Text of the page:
Applied Clinical Trials
FDA Draft Guidance "Determining the Extent of Safety Data Collection Needed in Late Stage Premarket and postapproval Clinical Investigations" is reviewed.
Staying busy is never a problem in the clinical trials industry. Often finding a few minutes in the day to take a breath can seem like a futile search. Keeping up on the newest FDA publications can be a daunting and time consuming task. With that in mind, Cynthia Verst, Senior Vice President, Global Head of Business Operations at Quintiles Outcome agreed to review the latest draft guidance and answer a few questions to help keep Applied Clinical Trials' readers up to date.
Cynthia Verst is the Senior Vice President, Global Head of Business Operations at Quintiles Outcome.
What are the key points of the draft guidance titled, "Determining the Extent of Safety Data Collection Needed in Late Stage Premarket and Postapproval Clinical Investigations?"
This draft guidance is intended to assist sponsors of clinical trials of investigational drug and biological products in determining the amount and types of safety data to collect during late stage premarket and postmarket clinical investigations. The draft guidance is consistent with the FDA's overall approach to safety assessment which emphasizes "quality over quantity."
Targeted safety data collection is appropriate when the following conditions are met: the number of subjects exposed to the drug in previous studies is sufficient to characterize the safety profile for all but rare events; the occurrence of adverse events has been generally similar across many studies; there is a reasonable basis to conclude that the occurrence of adverse events in the population to be studied will be similar to previously observed rates.
The criteria are most likely to be applicable in postmarket studies including studies of new indications, postmarketing requirements and large outcome trials. In some circumstances, the criteria may also be met in late Phase III studies, where the safety database is already well characterized.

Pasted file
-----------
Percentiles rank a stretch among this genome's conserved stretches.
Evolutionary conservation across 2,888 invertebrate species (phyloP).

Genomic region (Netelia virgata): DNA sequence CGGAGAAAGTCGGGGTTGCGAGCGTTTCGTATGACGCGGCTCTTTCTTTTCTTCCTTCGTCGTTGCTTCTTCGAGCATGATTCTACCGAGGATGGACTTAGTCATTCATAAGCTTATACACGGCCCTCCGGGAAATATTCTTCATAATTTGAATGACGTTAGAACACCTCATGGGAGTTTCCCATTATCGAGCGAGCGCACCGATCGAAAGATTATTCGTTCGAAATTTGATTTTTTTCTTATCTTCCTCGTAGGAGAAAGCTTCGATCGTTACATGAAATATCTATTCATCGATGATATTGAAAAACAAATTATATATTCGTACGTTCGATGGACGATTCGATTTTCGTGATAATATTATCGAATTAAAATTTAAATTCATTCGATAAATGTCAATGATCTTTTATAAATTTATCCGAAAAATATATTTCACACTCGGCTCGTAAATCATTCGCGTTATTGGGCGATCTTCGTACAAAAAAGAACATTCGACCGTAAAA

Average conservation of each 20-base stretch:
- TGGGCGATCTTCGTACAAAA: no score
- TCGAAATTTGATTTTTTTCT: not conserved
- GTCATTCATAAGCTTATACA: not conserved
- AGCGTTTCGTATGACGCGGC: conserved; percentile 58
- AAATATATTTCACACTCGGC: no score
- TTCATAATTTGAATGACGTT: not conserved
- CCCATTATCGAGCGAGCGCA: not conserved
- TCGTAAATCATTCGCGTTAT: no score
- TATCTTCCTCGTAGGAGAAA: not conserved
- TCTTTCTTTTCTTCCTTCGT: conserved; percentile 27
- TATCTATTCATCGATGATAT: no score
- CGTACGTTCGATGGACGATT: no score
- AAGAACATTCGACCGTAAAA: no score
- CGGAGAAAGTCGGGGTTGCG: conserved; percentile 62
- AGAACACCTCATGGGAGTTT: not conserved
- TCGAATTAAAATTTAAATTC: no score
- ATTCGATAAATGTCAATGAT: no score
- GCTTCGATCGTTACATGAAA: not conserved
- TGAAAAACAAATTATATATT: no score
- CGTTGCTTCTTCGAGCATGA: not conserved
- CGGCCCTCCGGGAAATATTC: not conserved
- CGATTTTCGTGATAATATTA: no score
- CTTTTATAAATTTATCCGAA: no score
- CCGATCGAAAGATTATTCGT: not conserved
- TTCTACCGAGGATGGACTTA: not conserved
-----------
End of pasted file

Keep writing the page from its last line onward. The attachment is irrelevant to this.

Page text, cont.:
What effect do you feel this guidance will have on the clinical trial industry?
This draft guidance will give the clinical trials industry greater confidence to design more targeted and efficient trials. More streamlined data collection will: improve the quality and utility of the safety database whilst retaining trial validity and utility; help investigator and patient participation in trials, which is an issue across the industry; and act as an enabler for larger, simpler outcome and long-term trials which can be logistically difficult, take time, and carry high costs.
The clinical trials industry, FDA, physicians, and patients all stand to benefit from this draft guidance.
When designing a plan for data collection for a late stage premarket and postapproval clinical investigation, how should a sponsor draw the distinction between necessary and unnecessary data?
It is important to recognize that there remain circumstances when comprehensive safety data collection would be expected. These include development programs for original market applications. In addition, it is typically not appropriate when there are important differences in the patient population, dose, dosage regimen, duration of use, or route of administration compared to the existing label. Development programs for orphan indications would also be excluded due to the limited patient population available to study. Full safety data collection is also needed when assessing specific adverse events and baseline risk factors.
Data that should always be collected includes data in special populations (e.g., pediatric patients), certain adverse event data (e.g., serious adverse events), study subject withdrawals, adverse events designated as important for reporting, and long-term exposure to chronic usage treatments.
Safety data that may be appropriate for abbreviated collection or non-collection includes: non-serious adverse events not associated with drug discontinuation; routine lab monitoring; information on concomitant medications; and history and physical examination.
A targeted safety data collection plan should be clearly described in the study protocol including: pre-identification of data that need not be collected; collection of data in a subset of the study population; and less frequent collection of data.
Sponsors are recommended to consult with the relevant FDA division on the feasibility and acceptability of the safety plan prior to implementation.